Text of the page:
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“This Hallowed Ground” by Bruce Catton

The Civil War remains one of the most discussed events in our Nation’s history. It is also one of the first events we learn as children in elementary school. From there we only learn the basics; such as the war was fought between the North and South parts of the United

States and that the North won. Oh and let’s not forget
that because the North won thus came the end of slavery. Then, as we go along in school, we learn even more details such as the key players in the war, major events, and important locations. All right, don’t fall asleep just yet. See the reason I bring this up is because even though we’re taught by wonderful teachers we don’t get the real experience; unless you want to join a reenactment groups and dress up in those horrible outfits. If you don’t want to go that extreme and would like to keep it nice and simple you can read a book! Is that simple enough? My book of choice would have to be “This Hallowed Ground: The Story of the Union Side of the Civil War” (1956) by Bruce Catton (1899-1978).

Mr. Catton clearly stated that although the war did not begin over slavery, it became the driving factor. As Catton continues, he writes vividly about industrialization in North America and about the other factors that ultimately lead to the unification of the nation. During the novel Catton clearly plays favorites with his cast of “leading men”- General Ulysses S. Grant and President Abraham Lincoln are praised; General George Brinton McClellan is not. In this novel, Catton is an expert at tracing the threads of various campaigns; for instance, the Army of the Potomac’s stalemated situation in Virginia is contrasted with Grant’s quick thinking out west with the Army of the Tennessee. He also sees the battle of Antietam Creek rather than the battle of Gettysburg as the moment when the Confederate’s surge took a turn back down south.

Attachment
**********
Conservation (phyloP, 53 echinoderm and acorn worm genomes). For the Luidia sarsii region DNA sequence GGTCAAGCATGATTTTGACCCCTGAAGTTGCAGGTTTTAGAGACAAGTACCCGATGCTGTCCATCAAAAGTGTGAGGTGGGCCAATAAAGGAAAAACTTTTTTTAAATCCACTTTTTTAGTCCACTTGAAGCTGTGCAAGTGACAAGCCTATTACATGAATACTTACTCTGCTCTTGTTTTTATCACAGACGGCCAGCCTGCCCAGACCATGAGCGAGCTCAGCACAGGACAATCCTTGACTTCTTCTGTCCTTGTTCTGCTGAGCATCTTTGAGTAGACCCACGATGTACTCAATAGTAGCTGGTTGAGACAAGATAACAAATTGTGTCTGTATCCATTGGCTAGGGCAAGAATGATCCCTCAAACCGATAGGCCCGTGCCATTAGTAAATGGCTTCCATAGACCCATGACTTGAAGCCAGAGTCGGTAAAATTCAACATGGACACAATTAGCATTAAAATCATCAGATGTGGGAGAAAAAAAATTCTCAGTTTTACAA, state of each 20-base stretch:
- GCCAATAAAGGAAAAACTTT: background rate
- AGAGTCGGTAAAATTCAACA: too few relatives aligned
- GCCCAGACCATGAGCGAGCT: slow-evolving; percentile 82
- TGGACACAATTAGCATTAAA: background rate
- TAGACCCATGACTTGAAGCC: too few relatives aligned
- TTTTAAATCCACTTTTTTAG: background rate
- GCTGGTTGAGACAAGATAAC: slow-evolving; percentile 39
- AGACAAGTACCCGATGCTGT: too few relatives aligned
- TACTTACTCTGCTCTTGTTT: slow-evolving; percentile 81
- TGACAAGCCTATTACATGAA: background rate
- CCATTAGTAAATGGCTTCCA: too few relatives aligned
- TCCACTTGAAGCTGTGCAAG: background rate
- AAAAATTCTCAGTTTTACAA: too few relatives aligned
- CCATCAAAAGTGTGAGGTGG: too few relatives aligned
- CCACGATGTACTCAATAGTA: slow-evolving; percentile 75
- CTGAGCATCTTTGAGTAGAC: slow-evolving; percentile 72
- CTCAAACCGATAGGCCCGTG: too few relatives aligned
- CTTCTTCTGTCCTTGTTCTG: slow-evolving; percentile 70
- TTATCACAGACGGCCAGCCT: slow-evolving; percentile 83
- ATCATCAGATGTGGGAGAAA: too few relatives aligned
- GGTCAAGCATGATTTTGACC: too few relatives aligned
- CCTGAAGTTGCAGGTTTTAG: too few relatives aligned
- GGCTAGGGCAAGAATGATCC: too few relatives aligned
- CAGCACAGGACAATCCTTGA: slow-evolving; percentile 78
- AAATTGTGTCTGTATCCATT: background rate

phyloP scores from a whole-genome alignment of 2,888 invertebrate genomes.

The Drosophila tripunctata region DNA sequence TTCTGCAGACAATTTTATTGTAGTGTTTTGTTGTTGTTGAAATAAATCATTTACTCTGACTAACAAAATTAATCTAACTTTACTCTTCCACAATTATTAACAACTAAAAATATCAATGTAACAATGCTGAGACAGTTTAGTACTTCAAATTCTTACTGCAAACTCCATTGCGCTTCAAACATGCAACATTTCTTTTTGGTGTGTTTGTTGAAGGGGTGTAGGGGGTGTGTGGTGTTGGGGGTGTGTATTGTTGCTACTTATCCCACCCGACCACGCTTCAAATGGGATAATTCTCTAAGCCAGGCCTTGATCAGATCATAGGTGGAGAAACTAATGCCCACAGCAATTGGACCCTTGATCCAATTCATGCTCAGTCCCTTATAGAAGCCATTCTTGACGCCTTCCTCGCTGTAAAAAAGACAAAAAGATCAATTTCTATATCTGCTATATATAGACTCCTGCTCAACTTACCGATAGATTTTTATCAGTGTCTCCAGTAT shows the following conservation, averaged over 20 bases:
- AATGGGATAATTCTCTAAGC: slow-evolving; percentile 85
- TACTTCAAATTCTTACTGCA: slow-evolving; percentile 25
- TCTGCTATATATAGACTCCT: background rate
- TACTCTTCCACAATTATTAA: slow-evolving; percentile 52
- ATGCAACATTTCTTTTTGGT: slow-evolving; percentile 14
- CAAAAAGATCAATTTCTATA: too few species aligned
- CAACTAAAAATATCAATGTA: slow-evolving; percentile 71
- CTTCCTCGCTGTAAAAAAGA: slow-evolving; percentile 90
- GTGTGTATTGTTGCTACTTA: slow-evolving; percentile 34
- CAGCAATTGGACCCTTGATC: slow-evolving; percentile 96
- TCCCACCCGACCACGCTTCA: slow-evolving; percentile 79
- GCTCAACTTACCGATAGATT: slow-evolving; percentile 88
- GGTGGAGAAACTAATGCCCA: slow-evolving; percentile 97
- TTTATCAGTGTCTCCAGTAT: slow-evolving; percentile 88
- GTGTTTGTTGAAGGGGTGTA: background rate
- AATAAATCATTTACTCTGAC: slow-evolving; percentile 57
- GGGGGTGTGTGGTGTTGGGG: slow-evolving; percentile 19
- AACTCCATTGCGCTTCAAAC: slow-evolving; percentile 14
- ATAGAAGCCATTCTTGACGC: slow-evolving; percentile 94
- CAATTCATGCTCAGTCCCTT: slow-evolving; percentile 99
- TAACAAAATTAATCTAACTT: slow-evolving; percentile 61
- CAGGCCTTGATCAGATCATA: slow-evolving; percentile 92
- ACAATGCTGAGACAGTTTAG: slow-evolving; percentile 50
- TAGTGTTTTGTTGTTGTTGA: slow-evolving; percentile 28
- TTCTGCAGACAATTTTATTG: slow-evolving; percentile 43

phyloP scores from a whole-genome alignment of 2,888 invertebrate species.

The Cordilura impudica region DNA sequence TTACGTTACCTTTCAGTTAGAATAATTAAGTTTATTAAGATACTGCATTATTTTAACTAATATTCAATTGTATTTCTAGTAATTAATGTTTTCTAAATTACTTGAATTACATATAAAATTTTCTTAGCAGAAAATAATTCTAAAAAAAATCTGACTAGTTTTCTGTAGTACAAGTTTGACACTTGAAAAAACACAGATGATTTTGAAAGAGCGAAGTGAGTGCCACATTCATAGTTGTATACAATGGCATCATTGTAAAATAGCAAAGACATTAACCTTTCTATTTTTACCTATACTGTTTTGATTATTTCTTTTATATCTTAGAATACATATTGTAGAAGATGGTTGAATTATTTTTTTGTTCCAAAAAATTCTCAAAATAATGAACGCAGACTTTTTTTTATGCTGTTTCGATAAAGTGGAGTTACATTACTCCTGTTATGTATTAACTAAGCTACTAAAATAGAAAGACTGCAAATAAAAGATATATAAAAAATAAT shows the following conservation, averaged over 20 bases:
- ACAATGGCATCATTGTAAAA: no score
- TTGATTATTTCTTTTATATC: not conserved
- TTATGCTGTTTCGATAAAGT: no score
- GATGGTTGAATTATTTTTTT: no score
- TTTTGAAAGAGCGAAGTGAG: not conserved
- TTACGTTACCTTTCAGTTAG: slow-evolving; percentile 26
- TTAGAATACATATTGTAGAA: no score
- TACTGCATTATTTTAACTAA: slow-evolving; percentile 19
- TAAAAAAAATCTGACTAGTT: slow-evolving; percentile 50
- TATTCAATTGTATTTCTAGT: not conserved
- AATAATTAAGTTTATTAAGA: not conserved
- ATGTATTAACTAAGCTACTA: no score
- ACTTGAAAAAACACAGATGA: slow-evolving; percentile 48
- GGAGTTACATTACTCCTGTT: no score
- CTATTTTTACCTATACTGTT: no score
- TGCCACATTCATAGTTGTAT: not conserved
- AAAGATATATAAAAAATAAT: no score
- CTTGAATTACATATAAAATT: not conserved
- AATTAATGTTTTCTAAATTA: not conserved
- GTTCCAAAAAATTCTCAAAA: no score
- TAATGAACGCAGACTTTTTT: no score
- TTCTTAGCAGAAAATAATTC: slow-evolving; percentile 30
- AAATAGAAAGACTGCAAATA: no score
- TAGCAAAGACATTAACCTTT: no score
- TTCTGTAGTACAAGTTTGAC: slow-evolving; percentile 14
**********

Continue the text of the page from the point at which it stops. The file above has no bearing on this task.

Some could argue that Catton’s novel focuses on, and is too sympathetic to, the North, and that he portrays the Confederacy as a strong and determined rival making the same effort to preserve its own traditions with their rural ways. When in fact he never really allows the reader to forget that this way of life was found upon slavery. All this leads you to think that, even if the reader hears from critics that he is an unbiased writer, something has touched him personally to feel this way. What that “thing” is I’m not sure but anyone that feels that they need to, somehow work into the lines how they truly feel is hiding something.

For this review, I did a little research on Bruce Catton and other writers like him and found that even though others’ work may show a greater degree of scholarship, Catton’s work more than compensates in its passion and strength. His taste for drama and humorous short amusing tales overrides his ability to evaluate logically the Civil War, but possibly his realistic/romantic view of history is more in proceeding with the age it’s describing.

To touch on the subject of the tone of this novel, I must say that it’s not a balanced book, in the sense that it’s focused on the Northern side. However, he do not go back on his word seeing as though it say in the title “…The Story of the Union Side if the Civil War. You’re expecting the book to be this, so Mr. Catton is giving you no more no less than promised. One thing I would like to point out though is that you will find an even greater appreciation for President Abraham Lincoln burden. He seemingly was singly aware among the Northern decision makers of the clear-cut consequences of the action taken to preserve the inexperienced union.

While reading this novel I must confess that I did feel rather doubtful of myself. However, once you’ve stuck with this book there’s really no turning back. I surely don’t recommend this book to the faint-hearted, but if a person who love non-fictional history and would like a change in taste, I recommend this book. Bruce Catton has done a spectacular good job in capturing the whole essence of this time. You really do feel like you could have lived in that time.

Just one word of advice, take this book seriously and read it careful. Please don’t rush through the book (and believe me you will me tempted) you’ll miss the depth it has and you will definitely regret it when you finish the last page.